speak. Their conversation was rather a duet, the parts similar and
in perfect rhythm.

"She's got the key . . ."

". . . all by herself."

"Well, on my soul!"

". . . kind of spooky."

Laura Deal, having unlocked the side door of the old house behind
the cedars and disappeared from view, the two loitered expectantly
for a time; but when she did not reappear, they reluctantly
returned to their labors, with special attention to the sweeping of
east porches.

Laura softly opened the side door of her dead grandmother's house,
stepped in, closed the door gently, and stood with her back to it.
Read More Show Less

Product Details

  • BN ID: 2940013768857
  • Publisher: WDS Publishing
  • Publication date: 1/7/2012
  • Sold by: Barnes & Noble
  • Format: eBook
  • Sales rank: 160,858
  • File size: 207 KB

Customer Reviews

Average Rating 5
( 3 )
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Sort by: Showing all of 3 Customer Reviews
  • Anonymous

    Posted January 23, 2012

    I Also Recommend:

    Great Read

    While this book will appeal to fans of prairie or pioneer literature, it has depths that will actually appeal to almost anyone. Set in the early 1900s in small-town Nebraska, it follows the childhood and early womanhood of Laura Deal. Laura is the beloved granddaughter of Abby, the heroine of Aldrich's "A Lantern in Her Hand", and this book picks up right after Abby has died.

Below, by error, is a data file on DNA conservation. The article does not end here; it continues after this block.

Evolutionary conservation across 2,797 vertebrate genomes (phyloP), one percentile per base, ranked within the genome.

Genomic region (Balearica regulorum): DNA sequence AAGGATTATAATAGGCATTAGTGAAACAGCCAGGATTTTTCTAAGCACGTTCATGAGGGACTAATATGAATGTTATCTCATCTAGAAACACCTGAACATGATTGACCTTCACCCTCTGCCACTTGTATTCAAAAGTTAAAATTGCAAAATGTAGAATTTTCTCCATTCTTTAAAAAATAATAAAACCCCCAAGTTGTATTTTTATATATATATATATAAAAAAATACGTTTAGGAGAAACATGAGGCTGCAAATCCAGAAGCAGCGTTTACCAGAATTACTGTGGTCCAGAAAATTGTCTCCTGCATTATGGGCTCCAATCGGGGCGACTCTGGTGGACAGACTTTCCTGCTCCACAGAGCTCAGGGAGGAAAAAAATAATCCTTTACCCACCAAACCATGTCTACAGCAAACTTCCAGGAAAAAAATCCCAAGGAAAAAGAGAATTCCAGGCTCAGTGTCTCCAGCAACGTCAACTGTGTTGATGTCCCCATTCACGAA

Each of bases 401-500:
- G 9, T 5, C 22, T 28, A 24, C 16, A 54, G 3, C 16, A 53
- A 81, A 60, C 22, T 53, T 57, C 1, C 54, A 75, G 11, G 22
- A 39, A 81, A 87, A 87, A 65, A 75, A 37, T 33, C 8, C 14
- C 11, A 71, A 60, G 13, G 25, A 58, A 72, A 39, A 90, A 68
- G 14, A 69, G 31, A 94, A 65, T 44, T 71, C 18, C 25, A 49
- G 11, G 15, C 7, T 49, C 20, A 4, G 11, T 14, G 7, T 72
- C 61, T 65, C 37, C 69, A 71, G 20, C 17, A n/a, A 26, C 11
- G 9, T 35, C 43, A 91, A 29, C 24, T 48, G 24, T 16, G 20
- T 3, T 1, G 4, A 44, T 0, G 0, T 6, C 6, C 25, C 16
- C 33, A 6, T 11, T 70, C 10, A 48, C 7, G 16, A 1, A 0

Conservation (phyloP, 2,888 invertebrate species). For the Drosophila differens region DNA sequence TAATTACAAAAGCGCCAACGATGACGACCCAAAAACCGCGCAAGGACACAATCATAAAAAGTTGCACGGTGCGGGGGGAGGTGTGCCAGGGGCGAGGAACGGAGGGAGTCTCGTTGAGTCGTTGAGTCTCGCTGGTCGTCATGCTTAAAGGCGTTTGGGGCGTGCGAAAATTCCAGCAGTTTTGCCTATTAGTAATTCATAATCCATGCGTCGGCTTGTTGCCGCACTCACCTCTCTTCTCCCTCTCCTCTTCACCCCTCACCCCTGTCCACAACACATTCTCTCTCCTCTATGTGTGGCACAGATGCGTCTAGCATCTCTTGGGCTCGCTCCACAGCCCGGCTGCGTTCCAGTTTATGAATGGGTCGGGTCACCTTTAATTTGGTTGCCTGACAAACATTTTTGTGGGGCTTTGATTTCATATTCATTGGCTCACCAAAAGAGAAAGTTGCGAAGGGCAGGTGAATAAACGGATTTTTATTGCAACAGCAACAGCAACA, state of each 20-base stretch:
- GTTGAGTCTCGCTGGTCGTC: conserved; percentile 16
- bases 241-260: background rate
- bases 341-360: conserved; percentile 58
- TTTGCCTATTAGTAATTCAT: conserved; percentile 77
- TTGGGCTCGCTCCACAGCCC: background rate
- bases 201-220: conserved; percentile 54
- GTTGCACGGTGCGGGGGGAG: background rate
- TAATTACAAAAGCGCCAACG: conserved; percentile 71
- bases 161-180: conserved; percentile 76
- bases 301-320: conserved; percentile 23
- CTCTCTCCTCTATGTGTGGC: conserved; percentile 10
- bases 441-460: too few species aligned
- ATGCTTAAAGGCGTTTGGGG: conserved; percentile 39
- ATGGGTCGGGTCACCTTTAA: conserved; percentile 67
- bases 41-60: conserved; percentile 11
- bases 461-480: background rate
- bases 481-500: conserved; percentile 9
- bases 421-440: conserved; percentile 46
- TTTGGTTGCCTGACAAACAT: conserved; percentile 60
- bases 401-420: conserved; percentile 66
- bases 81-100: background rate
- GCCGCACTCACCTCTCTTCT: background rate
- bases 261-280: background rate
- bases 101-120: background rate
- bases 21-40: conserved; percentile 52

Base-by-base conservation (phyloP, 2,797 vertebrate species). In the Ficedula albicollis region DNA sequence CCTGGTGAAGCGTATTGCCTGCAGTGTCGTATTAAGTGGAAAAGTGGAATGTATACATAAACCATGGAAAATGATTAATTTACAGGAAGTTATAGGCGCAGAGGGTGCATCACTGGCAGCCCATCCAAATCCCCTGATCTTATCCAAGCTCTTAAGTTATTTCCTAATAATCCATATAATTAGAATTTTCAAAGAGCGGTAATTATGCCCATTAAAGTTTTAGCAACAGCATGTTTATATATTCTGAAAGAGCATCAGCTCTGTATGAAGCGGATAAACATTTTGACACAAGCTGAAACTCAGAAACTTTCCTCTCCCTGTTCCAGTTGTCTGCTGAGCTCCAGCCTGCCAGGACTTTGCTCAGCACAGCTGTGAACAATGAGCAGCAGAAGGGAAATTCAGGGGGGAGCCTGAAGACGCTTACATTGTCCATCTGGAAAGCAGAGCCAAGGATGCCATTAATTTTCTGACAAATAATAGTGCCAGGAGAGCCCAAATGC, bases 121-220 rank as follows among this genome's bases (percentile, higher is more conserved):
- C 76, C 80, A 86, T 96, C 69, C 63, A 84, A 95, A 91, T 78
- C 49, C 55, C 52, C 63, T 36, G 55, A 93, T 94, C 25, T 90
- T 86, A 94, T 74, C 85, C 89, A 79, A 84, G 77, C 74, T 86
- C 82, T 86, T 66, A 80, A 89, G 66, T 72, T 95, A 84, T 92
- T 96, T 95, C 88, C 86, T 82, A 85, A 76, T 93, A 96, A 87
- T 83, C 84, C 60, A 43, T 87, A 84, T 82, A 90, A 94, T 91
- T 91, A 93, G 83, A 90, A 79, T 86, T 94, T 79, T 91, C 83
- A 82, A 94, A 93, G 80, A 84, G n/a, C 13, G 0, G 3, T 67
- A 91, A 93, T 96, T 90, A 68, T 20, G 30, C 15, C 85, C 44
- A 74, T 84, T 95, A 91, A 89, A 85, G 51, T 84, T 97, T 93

Laura is gentle and whimsical, and through her discerning eyes we get to view the other members of the family, many of whom are unintentionally humorous and certainly similar to those we know in real life. There is her practical, materialistic mother, about whom Laura one day thinks, "Mother has no poetry in her soul!" Her father John is quiet and hardworking, who carries some of the burdens of the town on his back but inside is afire with pioneer pride. Brother Wentworth dashes from one boyish pursuit to another. Her extended family, such as her flighty cousin Kathie, fussy Aunt Grace, and powerful Uncle Mack, are all interesting to read about. Outside of her family are several fascinating neighbors, including the attractive Alan and old Oscar, one of the town's founders, who lives in the past and can only find Laura to listen to tales of his glory days.